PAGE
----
Tuesday, December 8, 2015

Remarketing Overkill

Do you ever get the feeling that brands are stalking you? Like no matter where you go online, certain websites are following you? I've noticed this before, especially with travel or shopping sites, but the ads die down eventually.

Recently, one brand has been so relentless that I couldn't help but notice how unforgivingly present it is everywhere I go online. Narrative Clip is EVERYWHERE. I clicked on one of their sponsored ads on Facebook because I find the idea of personal surveillance interesting. However at a current price tag of over $200 it isn't something I'm ready to buy. I can remember going to the site only once but with the pervasiveness of the Narrative Clip ads that followed, I'm trying to recall if I maybe visited it maybe a million more times. In any case, ever since, the ads have trailed me all over the web and social.

I saw the ad many, many times before I started to take screen caps every time I saw it again. These were all taken within a few days:



Too much?

Remarketing is a common practice in digital advertising. The rationale stems from traditional media buying which recommends a minimum frequency required for an ad to reach saliency. We are less likely to remember an ad, or want to buy something it is selling, if we see it only once. But at, say, six to ten times later, you are much more likely to remember it and possibly even be ready to buy it.

Digital advertising has expounded on this thinking. A consumer who is exposed to an ad and doesn't click is may not be interested, whereas someone who clicks through to the website is hypothetically more keen on the brand or product. That said, one-time exposure to the content may not be enough to persuade him or her to sign up, buy, subscribe or register. However given their level of interest (versus someone who had never visited the site at all) exposing them to additional calls-to-action even after they leave the site might entice them to come back and ultimately convert.

Most of the media campaigns I've worked on that included remarketing as a tactic showed higher click-through rates for remarketed ads. So if someone had visited your website before, they are more likely to click, re-explore and convert. This leads to better efficiencies and happier agencies and clients.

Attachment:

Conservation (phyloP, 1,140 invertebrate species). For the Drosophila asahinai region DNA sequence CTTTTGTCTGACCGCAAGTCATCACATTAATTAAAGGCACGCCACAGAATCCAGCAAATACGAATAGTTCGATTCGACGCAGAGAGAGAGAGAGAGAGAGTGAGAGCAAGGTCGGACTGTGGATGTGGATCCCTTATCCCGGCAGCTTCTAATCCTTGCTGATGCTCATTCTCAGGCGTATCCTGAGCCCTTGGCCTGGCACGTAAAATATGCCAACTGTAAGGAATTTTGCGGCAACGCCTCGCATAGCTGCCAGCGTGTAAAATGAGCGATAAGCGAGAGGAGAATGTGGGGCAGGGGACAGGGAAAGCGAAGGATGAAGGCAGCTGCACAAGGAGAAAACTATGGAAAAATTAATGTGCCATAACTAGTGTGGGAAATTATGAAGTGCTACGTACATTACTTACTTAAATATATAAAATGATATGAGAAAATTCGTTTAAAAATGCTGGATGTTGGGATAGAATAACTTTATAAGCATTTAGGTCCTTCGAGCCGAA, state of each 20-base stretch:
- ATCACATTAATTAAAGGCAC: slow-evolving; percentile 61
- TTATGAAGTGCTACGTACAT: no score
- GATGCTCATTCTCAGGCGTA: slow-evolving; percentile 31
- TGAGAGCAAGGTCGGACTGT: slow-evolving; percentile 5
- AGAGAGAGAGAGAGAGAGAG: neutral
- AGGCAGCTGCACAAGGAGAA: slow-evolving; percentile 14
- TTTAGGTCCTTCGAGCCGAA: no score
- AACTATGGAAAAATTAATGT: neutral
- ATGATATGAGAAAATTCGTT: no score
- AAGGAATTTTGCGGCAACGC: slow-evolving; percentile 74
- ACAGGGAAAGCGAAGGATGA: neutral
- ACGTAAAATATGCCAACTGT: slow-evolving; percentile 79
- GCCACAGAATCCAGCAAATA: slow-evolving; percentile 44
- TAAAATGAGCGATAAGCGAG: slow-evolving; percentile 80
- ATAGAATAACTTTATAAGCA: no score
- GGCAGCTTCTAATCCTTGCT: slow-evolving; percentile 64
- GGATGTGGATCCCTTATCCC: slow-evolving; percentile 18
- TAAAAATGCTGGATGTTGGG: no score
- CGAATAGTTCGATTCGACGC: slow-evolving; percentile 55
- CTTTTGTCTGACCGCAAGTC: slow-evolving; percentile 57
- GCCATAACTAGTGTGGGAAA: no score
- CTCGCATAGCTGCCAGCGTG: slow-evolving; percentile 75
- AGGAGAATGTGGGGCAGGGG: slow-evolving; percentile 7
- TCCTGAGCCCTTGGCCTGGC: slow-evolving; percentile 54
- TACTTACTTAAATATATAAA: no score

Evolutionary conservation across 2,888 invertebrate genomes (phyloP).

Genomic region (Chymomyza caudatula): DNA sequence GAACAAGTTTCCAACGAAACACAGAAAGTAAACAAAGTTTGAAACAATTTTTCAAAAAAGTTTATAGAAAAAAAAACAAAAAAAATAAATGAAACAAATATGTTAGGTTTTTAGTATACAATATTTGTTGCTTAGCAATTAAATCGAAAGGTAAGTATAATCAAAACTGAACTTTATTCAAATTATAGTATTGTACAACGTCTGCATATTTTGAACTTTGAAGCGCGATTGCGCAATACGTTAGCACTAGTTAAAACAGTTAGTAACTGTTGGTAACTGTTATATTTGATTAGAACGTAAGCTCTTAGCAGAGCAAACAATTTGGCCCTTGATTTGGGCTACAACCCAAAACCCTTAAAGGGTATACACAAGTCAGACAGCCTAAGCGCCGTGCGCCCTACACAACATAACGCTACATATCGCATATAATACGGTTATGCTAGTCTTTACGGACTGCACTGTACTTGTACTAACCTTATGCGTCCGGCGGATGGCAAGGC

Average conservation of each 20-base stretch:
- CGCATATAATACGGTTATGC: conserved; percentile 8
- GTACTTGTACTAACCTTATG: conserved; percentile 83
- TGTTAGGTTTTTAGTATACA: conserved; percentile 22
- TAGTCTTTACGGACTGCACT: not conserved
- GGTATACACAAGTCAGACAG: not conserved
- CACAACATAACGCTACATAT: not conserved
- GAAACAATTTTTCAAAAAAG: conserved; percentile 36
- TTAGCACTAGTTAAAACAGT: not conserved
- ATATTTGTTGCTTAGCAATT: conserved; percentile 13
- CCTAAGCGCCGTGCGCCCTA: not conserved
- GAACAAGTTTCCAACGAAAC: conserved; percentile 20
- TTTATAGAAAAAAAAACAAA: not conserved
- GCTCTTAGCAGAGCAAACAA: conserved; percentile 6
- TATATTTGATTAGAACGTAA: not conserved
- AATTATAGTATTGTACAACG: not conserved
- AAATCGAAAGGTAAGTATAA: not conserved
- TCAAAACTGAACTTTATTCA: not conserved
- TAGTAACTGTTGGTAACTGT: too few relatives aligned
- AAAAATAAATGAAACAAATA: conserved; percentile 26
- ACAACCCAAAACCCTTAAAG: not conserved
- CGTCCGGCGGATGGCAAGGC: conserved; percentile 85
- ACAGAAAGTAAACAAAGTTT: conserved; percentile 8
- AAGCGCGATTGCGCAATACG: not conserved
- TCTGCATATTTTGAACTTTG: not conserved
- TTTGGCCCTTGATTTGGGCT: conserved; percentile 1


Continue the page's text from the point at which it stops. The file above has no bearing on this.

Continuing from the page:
Narrative Clip's remarketing efforts, on the other hand, seem extremely wasteful. I had already decided, based on the initial website review (and price point) that I was not going to buy. Yet continued to hit me at an illogically high rate and wasted media dollars. The case made me think of ways that marketers and end up mis-using remarketing.

Here are a few things they and other marketers can consider when creating and reviewing remarketing plans:
  • Remarket based on the customer's journey. Level of interest should dictate how much to remarket, if at all. Do you want to remarket to everyone who visits the site, or just those who click through to an inner page? Are there certain calls-to-action that register deeper interest, e.g. A "Buy Now" button? In Narrative Clip's case, I did scroll all the way down the page to see the price, but as that was what turned me off, may not be the right filter to gauge whether or not to remarket.
  • Remarket with alternative messaging. The same ad that drew a customer to the site is probably not be the best way to get them to re-examine the product. How about an offer? This doesn't have to be a price-off, and can even be an existing mechanic such as free shipping. Other slants can include press reviews, awards, testimonials, additional features.
  • Activate frequency capping. When a customer has seen the ad X times and not clicked, they are probably not interested!

When we have these remarketing conversations at work, I have to remind myself to park my consumer self who still finds this level of "stalking" quite unsettling. It is an accepted part of the landscape though and brands need to go easy on the new capabilities so as not to alarm consumers and freak them out unnecessarily.



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